Since the last time I was seriously considering writing my own static site generator, a whole bunch of people have actually written static site generators, and gee, it’d be nice if I could use one of them and save myself some effort. Trouble is, none of the generators I’ve seen solve my particular, somewhat unusual use case, or if they do, I can’t tell that they do.

I have a bunch of different projects, each of which lives in its own little VCS repository, and you can think of each as being a black box which, when you push the button on the side, spits out one or more HTML documents and resources required by those documents. The site generator needs to take all those black boxes, push all the buttons, gather up the results, apply overarching site style, and glue everything together into a coherent URL tree. So imagine a source tree that looks something like this:

index.md
robots.txt
foo.html
bar.gif
tblgen.py
[other stuff]
rngstats/
process.R
[other stuff]
...


and we want that to become a rendered document tree looking something like this:

index.html
robots.txt
foo.html
bar.gif
index.html
sprite.png
rngstats/
index.html
d3.js
aes.csv
arc4.csv
...
...


Notice that each “black box” is a program written in an arbitrary language, with an arbitrary name (tblgen.py, process.R). In practice I suspect most of them will be written in (Numeric) Python, especially as the real “rngstats” just hit a brick wall named “R doesn’t appear to support reading 64-bit integers out of an HDF file,” but I want the option of using something else if it’s convenient for that particular project. I’m prepared to write a certain amount of glue—but only once, not every time I add a new project. This rules out a whole swathe of existing site generators immediately: those with no extension mechanism and those which cannot be persuaded to invoke external programs. More traditional formatting plugins that are stored outside the source root and can do things like make a nice HTML page out of a LaTeX document or a gallery out of a pile of JPEGs are also desirable.

Also, the [other stuff] isn’t supposed to be scanned directly by the site generator. Some of it will be used by the black box (generate.py or generate.R here), some of it will be referenced by the output of the black box, and some of it is irrelevant to the process of packaging up the site and shouldn’t appear in the final result. In fact, I want the site generator to start with index.md and other designated root documents (such as robots.txt) and traverse the tree of links, generating only what is reachable. (With the option to generate a directory index for things like the existing /scratchpad.) I am not aware of anything that can do that.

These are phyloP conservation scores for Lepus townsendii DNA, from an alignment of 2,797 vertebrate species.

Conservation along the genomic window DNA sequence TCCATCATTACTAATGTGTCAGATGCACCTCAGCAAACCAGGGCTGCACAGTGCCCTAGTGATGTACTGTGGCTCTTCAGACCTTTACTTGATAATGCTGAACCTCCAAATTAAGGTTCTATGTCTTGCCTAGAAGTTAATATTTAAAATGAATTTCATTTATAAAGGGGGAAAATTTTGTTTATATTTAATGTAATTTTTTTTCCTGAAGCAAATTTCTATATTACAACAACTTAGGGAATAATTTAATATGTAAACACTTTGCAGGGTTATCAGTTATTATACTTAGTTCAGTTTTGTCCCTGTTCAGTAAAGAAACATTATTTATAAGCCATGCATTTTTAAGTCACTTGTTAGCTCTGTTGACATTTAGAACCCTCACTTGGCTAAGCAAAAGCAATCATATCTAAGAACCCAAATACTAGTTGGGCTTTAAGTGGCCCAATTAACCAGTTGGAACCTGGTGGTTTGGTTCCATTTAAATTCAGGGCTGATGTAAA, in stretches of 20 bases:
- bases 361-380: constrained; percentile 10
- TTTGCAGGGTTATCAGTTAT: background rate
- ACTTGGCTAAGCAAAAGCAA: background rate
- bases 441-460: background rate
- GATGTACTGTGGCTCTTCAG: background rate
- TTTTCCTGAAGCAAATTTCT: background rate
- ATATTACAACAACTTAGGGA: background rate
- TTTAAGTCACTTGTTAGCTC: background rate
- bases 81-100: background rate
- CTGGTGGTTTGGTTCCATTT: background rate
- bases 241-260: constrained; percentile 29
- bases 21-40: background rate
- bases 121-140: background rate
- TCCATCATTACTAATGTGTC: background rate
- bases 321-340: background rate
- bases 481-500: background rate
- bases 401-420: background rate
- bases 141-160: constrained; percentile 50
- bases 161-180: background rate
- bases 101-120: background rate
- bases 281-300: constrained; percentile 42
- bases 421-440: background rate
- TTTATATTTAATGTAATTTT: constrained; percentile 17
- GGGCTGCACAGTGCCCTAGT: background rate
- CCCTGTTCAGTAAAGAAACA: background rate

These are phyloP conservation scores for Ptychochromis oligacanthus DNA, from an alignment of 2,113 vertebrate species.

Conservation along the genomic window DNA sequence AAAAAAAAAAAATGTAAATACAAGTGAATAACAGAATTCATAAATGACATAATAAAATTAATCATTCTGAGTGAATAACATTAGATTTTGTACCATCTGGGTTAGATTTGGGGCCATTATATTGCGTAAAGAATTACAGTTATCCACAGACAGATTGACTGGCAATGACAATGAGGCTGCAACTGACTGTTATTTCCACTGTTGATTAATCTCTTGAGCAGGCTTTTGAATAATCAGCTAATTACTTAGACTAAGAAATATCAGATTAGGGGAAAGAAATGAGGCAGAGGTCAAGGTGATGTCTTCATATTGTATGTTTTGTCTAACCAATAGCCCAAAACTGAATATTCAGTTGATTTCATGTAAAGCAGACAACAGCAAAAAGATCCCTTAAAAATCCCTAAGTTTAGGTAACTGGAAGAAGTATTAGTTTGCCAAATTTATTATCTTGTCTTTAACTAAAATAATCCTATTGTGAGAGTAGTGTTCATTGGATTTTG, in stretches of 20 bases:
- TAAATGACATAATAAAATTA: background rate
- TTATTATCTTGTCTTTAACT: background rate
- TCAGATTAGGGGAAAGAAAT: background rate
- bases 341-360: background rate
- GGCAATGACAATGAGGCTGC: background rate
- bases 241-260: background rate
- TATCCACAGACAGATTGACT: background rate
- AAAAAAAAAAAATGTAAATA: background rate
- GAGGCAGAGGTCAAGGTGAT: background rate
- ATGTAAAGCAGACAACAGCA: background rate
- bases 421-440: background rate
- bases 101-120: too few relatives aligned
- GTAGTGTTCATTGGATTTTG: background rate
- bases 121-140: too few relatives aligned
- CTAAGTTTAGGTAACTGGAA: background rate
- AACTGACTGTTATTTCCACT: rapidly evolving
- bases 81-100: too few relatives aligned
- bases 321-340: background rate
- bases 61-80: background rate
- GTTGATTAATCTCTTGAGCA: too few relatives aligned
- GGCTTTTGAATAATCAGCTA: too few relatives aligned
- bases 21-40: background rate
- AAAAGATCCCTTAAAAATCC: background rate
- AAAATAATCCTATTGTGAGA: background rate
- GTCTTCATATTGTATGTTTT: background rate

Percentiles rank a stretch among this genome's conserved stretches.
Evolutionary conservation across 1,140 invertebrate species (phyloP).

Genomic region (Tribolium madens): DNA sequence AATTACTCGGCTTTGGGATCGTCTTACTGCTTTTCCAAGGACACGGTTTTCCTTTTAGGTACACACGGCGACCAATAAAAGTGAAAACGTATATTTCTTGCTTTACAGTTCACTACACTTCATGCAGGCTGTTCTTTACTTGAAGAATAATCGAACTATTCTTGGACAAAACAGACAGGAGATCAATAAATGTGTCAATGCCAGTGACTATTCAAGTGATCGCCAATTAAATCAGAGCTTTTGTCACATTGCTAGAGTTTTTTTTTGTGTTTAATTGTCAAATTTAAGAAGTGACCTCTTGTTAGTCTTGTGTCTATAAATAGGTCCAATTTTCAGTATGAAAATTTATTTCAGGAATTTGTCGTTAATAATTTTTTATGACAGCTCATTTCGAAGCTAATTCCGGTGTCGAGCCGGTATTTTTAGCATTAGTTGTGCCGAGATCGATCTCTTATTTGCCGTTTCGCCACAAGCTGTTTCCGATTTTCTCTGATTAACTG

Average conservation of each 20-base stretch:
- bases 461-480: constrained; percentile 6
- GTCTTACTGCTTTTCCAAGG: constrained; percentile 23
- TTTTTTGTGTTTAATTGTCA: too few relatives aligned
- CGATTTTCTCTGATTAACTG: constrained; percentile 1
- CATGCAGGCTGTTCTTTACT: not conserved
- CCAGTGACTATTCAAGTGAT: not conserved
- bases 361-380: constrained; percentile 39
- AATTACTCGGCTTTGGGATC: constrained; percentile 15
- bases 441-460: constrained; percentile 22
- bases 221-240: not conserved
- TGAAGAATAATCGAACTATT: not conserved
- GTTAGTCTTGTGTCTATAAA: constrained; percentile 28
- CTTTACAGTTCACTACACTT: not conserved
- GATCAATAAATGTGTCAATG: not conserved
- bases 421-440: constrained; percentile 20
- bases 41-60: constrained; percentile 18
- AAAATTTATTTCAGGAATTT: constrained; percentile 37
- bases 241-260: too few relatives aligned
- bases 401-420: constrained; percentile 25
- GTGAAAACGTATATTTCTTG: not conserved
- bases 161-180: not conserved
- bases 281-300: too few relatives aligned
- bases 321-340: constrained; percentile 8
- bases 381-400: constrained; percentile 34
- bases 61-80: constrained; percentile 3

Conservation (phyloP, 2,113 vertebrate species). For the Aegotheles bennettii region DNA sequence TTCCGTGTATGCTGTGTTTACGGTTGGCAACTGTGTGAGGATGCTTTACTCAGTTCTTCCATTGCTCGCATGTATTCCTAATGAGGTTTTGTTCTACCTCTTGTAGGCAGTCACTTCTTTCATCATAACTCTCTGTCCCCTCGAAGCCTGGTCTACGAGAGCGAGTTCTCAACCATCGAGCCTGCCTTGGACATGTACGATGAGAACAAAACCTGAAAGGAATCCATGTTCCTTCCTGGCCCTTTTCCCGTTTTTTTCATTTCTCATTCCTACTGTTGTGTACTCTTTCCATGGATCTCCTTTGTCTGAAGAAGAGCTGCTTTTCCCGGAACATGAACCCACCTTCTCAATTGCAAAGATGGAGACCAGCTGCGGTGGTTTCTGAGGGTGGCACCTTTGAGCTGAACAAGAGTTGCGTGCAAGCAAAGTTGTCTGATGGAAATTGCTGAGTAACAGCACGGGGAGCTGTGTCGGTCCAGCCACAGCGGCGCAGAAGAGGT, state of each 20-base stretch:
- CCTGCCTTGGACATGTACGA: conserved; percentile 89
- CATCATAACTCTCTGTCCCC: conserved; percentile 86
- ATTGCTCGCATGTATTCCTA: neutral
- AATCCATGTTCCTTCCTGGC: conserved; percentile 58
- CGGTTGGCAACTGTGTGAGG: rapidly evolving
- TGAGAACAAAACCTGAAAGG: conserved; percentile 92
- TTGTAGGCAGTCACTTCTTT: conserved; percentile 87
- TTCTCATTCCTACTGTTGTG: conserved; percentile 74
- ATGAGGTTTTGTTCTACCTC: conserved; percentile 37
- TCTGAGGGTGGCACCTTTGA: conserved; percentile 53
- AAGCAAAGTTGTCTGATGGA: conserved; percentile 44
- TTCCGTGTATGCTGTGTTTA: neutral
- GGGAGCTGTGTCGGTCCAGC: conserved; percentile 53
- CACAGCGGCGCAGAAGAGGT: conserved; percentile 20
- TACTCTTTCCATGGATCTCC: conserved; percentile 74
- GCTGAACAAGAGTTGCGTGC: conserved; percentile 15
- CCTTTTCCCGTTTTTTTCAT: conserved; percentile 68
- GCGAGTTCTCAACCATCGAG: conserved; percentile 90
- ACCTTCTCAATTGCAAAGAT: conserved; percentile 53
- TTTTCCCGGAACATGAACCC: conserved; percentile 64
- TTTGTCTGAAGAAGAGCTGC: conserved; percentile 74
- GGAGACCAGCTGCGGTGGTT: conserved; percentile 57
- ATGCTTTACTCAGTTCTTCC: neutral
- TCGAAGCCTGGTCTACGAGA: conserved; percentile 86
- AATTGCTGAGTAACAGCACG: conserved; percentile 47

Second tier requirements are: I want something that’s smart enough to not regenerate things that haven’t changed—some of these black boxes are quite expensive—and that integrates with my VCS of choice (which isn’t necessarily Git) to do so. It needs to understand nested repositories and trigger rebuilds when any of them updates. I also want it to apply minification and pre-compression to everything for which this makes sense, at site build time, so I don’t have to save minified JS or whatever into my source repo. Being able to pull library dependencies from a designated URL at build time might also be nice. Being able to inline a dependency used by a single page into that page would be super nice.

As a final wrinkle, I’m largely unimpressed by all the templating languages out there. Only Genshi that I’m aware of, actually understands HTML structure to the extent that you don’t have to manually specify the proper escaping on each and every substitution; and it seems to be dead upstream and moreover has the XML disease. (Which is how it manages to understand HTML structure to that extent, but surely someone can figure out a way to split the difference…?) I suppose I can live with manual escaping provided I don’t have to write very many templates.

So, what should I be looking at?

I intend Foliomatic primarily for personal web sites such as this one. It should also be useful for projects and organizations whose Web presence is mostly static content, updated from time to time. It is not going to be a general content management system, nor a framework for highly dynamic “Web 2.0” content, but it will support some dynamic features, such as comments on pages.

## Structure

Foliomatic is a site compiler. It reads a directory tree of source files and produces another tree of rendered, static HTML files, which you drop into your web server. Foliomatic is designed to take its input from a version control system, which handles access control and replication. It can, optionally, integrate history information from the VCS into its output.

Foliomatic is thus similar to existing systems such as Ikiwiki, Chronicle, and Jekyll. Foliomatic is more generic in some ways, and more restricted in others.

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